310<comment>(Would produce a kernel, asking you how to configure it
311to your desire, leaving alone any compiled object files, enabling
312bootsplash support but not installing anything.)</comment>
313</pre>
314
315<p>
316If you want genkernel to install your kernel as well, you must ensure
317that your <path>/boot</path> partition is mounted - recent genkernels
318would automatically attempt to do this for you if MOUNTBOOT is set to
319"yes" in <path>/etc/genkernel.conf</path>.
320</p>
321
322<pre caption="Mounting your /boot manually">
323<comment>(If /boot is a valid entry in /etc/fstab:)</comment>
324# mount /boot
325<comment>(... otherwise for IDE disks:)</comment>
326# mount /dev/hda1 /boot
327<comment>(... and for SCSI disks:)</comment>
328# mount /dev/sda1 /boot
329</pre>
330
331</body>
332</section> 509<section>
510<title>Possible Actions</title>
511<body>
512
513<p>
514An action tells genkernel what to build. Currently, the following actions are
515supported:
516</p>
517
518<ul>
519 <li><c>initrd</c>: Only builds the initrd image</li>
520 <li><c>kernel</c>: Only builds the kernel image and modules</li>
521 <li><c>all</c>: Builds all stages &#8212; the initrd, kernel image and
522 modules.</li>
523</ul>
524
525<p>
526The last action, <c>all</c>, is recommended for most users since it builds the
527stages required for a functional kernel. Remember, an <e>action</e> simply
528tells genkernel what to <e>build</e>, not <e>install</e>.
529</p>
530
531</body>
333<section> 532</section>
334<title>Setting up genkernel to work with your bootloader</title>
335<body>
336 533
534
535<section>
536<title>Bootloader Configuration</title>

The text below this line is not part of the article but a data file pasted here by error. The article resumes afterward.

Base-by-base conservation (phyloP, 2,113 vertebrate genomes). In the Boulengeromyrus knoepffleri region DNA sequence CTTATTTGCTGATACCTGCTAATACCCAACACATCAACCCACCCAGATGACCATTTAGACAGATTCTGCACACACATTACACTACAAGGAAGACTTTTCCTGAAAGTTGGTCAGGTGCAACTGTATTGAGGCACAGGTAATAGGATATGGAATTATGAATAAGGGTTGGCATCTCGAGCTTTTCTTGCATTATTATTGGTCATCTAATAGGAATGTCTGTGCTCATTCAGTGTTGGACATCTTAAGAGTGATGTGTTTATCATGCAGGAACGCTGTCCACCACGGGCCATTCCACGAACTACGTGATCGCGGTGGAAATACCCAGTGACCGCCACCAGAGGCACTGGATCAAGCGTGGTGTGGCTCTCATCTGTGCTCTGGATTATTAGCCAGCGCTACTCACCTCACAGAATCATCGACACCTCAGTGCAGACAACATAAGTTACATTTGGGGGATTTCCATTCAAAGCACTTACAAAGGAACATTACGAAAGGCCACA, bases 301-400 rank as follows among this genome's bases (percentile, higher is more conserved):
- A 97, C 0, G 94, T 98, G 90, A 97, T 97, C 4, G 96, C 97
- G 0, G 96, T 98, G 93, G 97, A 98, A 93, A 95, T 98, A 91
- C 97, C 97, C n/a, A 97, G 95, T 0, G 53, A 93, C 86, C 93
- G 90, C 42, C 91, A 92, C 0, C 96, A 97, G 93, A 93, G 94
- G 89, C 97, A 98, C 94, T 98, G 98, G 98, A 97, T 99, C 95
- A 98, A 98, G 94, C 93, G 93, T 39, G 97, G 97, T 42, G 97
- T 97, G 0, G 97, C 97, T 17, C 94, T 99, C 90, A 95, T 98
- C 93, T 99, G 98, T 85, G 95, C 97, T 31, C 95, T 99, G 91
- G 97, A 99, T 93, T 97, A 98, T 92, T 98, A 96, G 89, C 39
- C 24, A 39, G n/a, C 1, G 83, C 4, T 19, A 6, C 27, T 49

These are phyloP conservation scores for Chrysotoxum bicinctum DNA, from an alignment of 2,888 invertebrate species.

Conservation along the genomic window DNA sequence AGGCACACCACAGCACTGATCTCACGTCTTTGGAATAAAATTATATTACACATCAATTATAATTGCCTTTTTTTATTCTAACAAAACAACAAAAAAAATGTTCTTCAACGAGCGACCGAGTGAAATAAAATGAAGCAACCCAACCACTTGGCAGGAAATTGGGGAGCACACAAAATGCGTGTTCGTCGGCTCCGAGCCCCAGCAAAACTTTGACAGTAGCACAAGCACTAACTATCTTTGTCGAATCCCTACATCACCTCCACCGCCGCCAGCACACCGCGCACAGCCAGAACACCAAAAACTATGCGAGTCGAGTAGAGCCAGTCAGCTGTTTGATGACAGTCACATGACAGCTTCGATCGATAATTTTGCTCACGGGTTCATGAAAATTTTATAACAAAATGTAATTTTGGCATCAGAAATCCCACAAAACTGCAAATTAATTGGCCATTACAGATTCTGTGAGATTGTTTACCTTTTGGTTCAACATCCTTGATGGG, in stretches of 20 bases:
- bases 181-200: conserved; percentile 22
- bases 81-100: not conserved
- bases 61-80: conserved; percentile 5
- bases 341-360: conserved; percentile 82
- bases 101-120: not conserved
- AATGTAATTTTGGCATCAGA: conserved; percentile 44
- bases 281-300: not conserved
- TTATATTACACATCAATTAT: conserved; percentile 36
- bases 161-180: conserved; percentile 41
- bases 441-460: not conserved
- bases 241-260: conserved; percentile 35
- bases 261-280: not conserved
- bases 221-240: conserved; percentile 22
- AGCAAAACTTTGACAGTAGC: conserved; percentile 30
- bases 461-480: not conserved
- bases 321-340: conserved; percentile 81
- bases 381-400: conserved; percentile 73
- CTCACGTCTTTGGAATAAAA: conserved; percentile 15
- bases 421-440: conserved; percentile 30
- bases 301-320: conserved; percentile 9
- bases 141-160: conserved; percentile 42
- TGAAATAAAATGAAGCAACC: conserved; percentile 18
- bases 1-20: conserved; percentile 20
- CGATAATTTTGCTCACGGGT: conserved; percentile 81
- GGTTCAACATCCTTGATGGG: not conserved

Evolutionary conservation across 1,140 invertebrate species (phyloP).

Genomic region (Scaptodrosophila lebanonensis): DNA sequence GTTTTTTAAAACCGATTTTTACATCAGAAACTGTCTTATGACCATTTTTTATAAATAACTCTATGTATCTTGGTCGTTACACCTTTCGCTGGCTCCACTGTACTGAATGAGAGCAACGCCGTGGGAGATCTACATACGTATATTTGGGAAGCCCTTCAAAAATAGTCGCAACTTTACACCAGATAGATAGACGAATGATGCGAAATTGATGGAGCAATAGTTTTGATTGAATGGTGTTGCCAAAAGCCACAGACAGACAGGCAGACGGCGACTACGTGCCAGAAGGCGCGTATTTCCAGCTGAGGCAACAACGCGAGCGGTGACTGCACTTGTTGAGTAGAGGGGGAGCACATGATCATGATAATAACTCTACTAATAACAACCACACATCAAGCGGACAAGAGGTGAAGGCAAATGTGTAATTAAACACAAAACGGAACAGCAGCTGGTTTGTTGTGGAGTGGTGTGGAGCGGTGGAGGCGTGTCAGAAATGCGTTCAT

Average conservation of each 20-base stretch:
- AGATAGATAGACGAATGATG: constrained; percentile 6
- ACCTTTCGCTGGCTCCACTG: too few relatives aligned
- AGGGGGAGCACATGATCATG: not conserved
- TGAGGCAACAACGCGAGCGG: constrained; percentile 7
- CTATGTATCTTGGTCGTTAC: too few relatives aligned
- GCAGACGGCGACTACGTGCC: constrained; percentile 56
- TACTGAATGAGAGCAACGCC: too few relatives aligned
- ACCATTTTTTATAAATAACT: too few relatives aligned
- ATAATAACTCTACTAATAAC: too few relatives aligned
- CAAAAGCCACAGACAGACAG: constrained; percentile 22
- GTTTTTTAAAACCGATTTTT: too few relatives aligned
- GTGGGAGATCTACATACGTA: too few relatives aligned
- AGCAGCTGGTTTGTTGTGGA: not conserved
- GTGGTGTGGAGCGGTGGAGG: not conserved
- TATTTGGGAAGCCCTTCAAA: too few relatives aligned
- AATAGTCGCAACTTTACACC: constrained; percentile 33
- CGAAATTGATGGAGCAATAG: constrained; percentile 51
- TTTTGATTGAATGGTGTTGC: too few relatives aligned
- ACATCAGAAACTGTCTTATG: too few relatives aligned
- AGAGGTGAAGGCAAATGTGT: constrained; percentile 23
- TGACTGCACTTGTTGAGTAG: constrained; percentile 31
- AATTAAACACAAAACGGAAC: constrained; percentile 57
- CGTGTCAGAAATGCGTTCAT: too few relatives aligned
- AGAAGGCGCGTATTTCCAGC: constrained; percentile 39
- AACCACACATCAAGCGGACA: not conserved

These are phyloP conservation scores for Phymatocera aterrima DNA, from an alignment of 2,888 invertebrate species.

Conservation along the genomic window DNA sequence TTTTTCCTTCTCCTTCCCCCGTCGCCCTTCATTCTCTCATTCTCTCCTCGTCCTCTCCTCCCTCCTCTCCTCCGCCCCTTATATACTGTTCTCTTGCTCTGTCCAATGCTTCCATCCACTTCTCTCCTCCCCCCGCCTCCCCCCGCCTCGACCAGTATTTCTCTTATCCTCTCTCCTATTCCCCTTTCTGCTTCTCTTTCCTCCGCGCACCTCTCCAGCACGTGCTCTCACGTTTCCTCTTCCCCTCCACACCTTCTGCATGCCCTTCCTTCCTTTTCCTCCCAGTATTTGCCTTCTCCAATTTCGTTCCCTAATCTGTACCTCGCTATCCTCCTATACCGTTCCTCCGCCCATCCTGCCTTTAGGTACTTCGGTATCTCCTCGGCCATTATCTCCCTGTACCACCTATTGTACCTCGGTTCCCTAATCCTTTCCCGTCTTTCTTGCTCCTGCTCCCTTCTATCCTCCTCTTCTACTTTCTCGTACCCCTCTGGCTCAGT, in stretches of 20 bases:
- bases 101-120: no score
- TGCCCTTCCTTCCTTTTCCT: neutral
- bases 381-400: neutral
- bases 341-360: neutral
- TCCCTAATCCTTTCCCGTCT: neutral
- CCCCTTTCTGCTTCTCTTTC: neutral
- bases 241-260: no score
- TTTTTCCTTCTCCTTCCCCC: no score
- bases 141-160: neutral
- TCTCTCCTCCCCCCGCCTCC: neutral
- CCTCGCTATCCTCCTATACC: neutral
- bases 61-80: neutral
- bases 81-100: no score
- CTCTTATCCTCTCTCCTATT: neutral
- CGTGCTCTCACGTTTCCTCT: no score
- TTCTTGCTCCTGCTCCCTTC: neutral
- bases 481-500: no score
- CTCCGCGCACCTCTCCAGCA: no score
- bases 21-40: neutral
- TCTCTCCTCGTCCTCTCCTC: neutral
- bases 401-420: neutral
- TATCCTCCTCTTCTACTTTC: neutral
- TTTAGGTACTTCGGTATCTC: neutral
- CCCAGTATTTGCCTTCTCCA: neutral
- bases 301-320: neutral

537<body>
538
337<p> 539<p>
338To set up genkernel to work with your bootloader, three or four changes are 540To set up genkernel to work with your bootloader, three or four changes should
339required to your bootloader configuration. 541to the bootloader's configuration file:
340</p> 542</p>
341 543
342<ol> 544<ol>
343 <li> 545 <li>
344 Add <c>root=/dev/ram0</c> and <c>init=/linuxrc</c> to the 546 Add <c>root=/dev/ram0</c> and <c>init=/linuxrc</c> to the kernel
345 kernel parameters passed to the kernel image. 547 parameters passed to the kernel image.
346 </li> 548 </li>
347 <li> 549 <li>
348 Add <c>real_root=/dev/hda3</c>, for example, to the kernel parameters 550 Add <c>real_root=/dev/hda3</c>, for example, to the kernel parameters
349 passed to the kernel image, if <path>/dev/hda3</path> contains your root 551 passed to the kernel image, if <path>/dev/hda3</path> contains your root
350 partition. 552 partition.
351 </li> 553 </li>
352 <li> 554 <li>
353 If you are using bootsplash, add a suitable modeline such as 555 If you are using bootsplash, add a suitable mode line such as
354 <c>vga=0x317</c> to the parameters passed to the kernel and also add 556 <c>vga=0x317</c> to the parameters passed to the kernel and also add
355 <c>splash=verbose</c> or <c>splash=silent</c> depending on the verboseness 557 <c>splash=verbose</c> or <c>splash=silent</c> depending on the
356 you require from your bootsplash. 558 verboseness you require from your bootloader.